erik....thanks

      ok so they found out that people with tinnitus have differences in the limbic system as compared to those without tinnitus...

      "In the study, researchers compared MRIs of the brains of 11 volunteers with tinnitus to images of the brains of 11 people without the disorder. Examining brain activity and anatomy, they found differences in the auditory part of the brain and, importantly, differences in the limbic system. "

      what id like to know next, is

      were the changes to the limbic system a precursor and a precondition to tinnitus...or a result

      my guess is somebody is working on that as we speak

      best wishes
      mock turtle ( aka mach turtle because today, the ringing in my ears is swirling around my head at the speed of sound)
       
    5. Louise

      Louise Member Benefactor

      Location:
      Yorkshire, UK
      Tinnitus Since:
      29/06/2012
      Surely the limbic activity is as a result of T because that's exactly what Jastreboff says ie. with T the Limbic System gets involved then the ANS.

      If something upsets you the limbic system is involved isnt it?

      Sorry about the noise today Mach T.
       
    6. mock turtle

      mock turtle Member

      Location:
      puget sound
      Tinnitus Since:
      07/26/1992...habituated after 2 years; 11/04/11 new outbreak
      Louise...appreciate the sympathy, yeah its been especially nuts lately, twice as loud in the left ear v the right

      i guess this might sound incredibly stupid, but, i wish i could take some of the tinnitus from the left ear, and give to the right, to "balance" things out...it is so crazy

      oh, yeah, and about the limbic system...thats what i thought, that the limbic changed as a result of the T

      but...what if.... just supposing, what if some people have an over active limbic system, to begin with...would that increase the possibility of tinnitus? ...just guessing

      best wishes
      mt
       
    7. Louise

      Louise Member Benefactor

      Location:
      Yorkshire, UK
      Tinnitus Since:
      29/06/2012
      I know what you mean about that balancing thing MT. When that happens though doesnt the noise then seem more central? I hope its slowed down for you anyway.

      I think you could be right about the limbic system thing. It would mean you were an emotional type wouldnt it? Or a stressed out type. Wouldnt that make the limbic system more active?

      Does fear come from the Limbic System?
       
    8. mock turtle

      mock turtle Member

      Location:
      puget sound
      Tinnitus Since:
      07/26/1992...habituated after 2 years; 11/04/11 new outbreak
      yes, i think so, especially fear, and other emotions and memory especialy from trauma and the memory of the emotions and the events that sparked those emotions

      that why i found markku's thread about fears or phobias thought provoking
       
    9. Louise

      Louise Member Benefactor

      Location:
      Yorkshire, UK
      Tinnitus Since:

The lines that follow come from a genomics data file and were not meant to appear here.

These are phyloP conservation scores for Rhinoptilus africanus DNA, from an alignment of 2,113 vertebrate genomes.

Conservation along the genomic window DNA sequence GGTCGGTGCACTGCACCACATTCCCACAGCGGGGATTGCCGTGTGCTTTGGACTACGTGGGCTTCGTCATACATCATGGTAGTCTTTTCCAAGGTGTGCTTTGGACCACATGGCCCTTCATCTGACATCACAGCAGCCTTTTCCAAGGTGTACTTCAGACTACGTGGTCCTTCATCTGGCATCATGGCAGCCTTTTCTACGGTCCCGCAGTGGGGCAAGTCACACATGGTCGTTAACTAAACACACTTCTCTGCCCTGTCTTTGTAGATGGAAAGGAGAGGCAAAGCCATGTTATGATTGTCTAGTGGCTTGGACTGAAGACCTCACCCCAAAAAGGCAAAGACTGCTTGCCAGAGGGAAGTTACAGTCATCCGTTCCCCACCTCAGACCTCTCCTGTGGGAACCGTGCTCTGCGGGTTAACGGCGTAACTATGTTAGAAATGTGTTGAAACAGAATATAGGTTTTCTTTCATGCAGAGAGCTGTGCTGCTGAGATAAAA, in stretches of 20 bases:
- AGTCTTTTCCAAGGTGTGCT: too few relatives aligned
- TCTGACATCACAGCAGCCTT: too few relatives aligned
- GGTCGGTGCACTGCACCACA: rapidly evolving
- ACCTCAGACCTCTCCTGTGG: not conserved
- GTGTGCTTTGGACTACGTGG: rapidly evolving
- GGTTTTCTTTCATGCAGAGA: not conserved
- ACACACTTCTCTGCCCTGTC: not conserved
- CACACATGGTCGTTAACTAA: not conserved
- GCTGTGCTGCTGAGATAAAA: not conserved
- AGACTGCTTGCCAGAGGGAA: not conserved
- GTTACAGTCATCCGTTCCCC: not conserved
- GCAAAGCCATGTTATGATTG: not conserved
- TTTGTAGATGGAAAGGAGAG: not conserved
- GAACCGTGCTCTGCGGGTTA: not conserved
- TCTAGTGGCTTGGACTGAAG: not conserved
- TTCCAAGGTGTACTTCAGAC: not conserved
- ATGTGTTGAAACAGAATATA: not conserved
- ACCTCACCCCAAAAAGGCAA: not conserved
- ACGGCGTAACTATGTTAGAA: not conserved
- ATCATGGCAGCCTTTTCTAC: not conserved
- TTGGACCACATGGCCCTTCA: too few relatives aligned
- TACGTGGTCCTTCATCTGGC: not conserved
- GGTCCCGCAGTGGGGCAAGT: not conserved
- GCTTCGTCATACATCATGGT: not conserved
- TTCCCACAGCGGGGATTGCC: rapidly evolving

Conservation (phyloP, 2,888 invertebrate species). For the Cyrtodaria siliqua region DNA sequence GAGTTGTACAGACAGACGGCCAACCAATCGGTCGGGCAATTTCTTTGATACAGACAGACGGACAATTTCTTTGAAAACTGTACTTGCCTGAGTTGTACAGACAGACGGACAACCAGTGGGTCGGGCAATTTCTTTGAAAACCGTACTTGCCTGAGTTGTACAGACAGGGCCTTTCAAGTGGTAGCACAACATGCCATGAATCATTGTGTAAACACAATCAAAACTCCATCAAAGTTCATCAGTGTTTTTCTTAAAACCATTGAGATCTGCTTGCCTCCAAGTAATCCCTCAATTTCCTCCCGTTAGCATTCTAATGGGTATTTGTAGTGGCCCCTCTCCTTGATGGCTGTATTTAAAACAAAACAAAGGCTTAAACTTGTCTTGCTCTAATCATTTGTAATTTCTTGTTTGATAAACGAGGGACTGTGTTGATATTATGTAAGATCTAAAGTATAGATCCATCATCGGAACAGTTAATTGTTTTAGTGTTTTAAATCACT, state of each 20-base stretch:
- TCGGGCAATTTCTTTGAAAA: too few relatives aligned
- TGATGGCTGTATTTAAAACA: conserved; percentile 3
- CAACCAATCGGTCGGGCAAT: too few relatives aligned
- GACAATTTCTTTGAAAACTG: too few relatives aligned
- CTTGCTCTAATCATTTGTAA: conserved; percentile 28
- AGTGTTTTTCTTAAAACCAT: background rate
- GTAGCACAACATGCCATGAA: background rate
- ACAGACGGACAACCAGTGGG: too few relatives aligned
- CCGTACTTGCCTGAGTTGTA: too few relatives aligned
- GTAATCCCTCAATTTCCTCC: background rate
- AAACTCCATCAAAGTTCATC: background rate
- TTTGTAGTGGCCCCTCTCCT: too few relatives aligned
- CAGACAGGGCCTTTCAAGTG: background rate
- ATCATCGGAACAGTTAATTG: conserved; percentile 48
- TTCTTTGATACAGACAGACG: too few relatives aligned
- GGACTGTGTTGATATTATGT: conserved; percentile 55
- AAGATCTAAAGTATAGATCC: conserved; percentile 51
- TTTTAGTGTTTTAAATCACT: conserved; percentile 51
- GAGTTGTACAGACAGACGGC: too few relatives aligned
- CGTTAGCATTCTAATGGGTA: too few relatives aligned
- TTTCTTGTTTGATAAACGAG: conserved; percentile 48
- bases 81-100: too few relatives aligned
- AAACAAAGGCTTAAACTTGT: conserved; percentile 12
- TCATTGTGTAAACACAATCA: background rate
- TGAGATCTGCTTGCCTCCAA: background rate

29/06/2012
      I bet my limbic system is lit up like a beacon!
       
    10. mock turtle

      mock turtle Member

      Location:
      puget sound
      Tinnitus Since:
      07/26/1992...habituated after 2 years; 11/04/11 new outbreak
      btw i re read the article you linked to in another thread, from "neurotransmitter review" and its causing me to rethink my off the cuff remarks about alcohol...

      really excellent article

      and yes, my limbic system works overtime...im a notorious "hyper vigilant" type personality

      example before the family would go on vacation id be checking tire pressure on the spare, and making sure we had lots of stuff related to "what if"...such as first aid kit, jumper cables for a dead battery etc...i worry too much
       
    11. mock turtle

      mock turtle Member

      Location:
      puget sound
      Tinnitus Since:
      07/26/1992...habituated after 2 years; 11/04/11 new outbreak
      erik

      in re reading the article y0u linked to, about mri s, and the limbic system and then thinking about Louise's thread on alcohol sets me to thinking about connections...could alcohol use, especially abuse, be a significant risk factor for tinnitus...my guess is yes

      because if alcohol increases the number of NMDA receptors in the amygdala (part of the limbic system) and other places in the brain, related to the perception of T then it seems to me that increased neuron firing and limbic activity is the result
       
    12. Karl

      Karl Member Benefactor

      Location:
      Chicago
      Tinnitus Since:
      10/2011
      mt -

      Whoo,... slow down there Trigger! No alcohol! (Next topic, please)
       
    13. erik
      Breezy

      erik Manager Staff Benefactor

      Location:
      Washington State, USA
      Tinnitus Since:
      04/15/2012
      Cause of Tinnitus:
      Most likely hearing loss
      Gotta have my microbrews and occasional Tequila, vodka, rum or hard cider. Makes the T go off the deep end but I don't really care when I am out having a good time
       
    14. calin
      Inspired

      calin Member Benefactor

      Tinnitus Since:
      Oct 2011
      I don't drink, but I know my amygdala is stuck in fight or flight alot!! :)
       
    15. Karen
      Talkative

      Karen Manager Staff Benefactor Hall of Fame Ambassador

      Location:
      U.S.
      Tinnitus Since:
      05/2010
      Cause of Tinnitus:
      First time: Noise 2nd Time: Ototoxic drug
      Mine, too! I can hear those neurons firing right now!!
       
    16. mock turtle

      mock turtle Member

      Location:
      puget sound
      Tinnitus Since:
      07/26/1992...habituated after 2 years; 11/04/11 new outbreak
      Karl...erik... ok..ok..im not suggesting prohibition...ivr been known to tip a few back every now and then :wacky:

      Calin...Karen... i suspect a lot of us are "poised" on the edge of our seats and easy at the slightest hint of trouble to spring into action...ever vigilant...

      to put it simply ...im hyper, and i suspect many a tinnitus sufferer is just so...but im guessing

      best wishes
      mt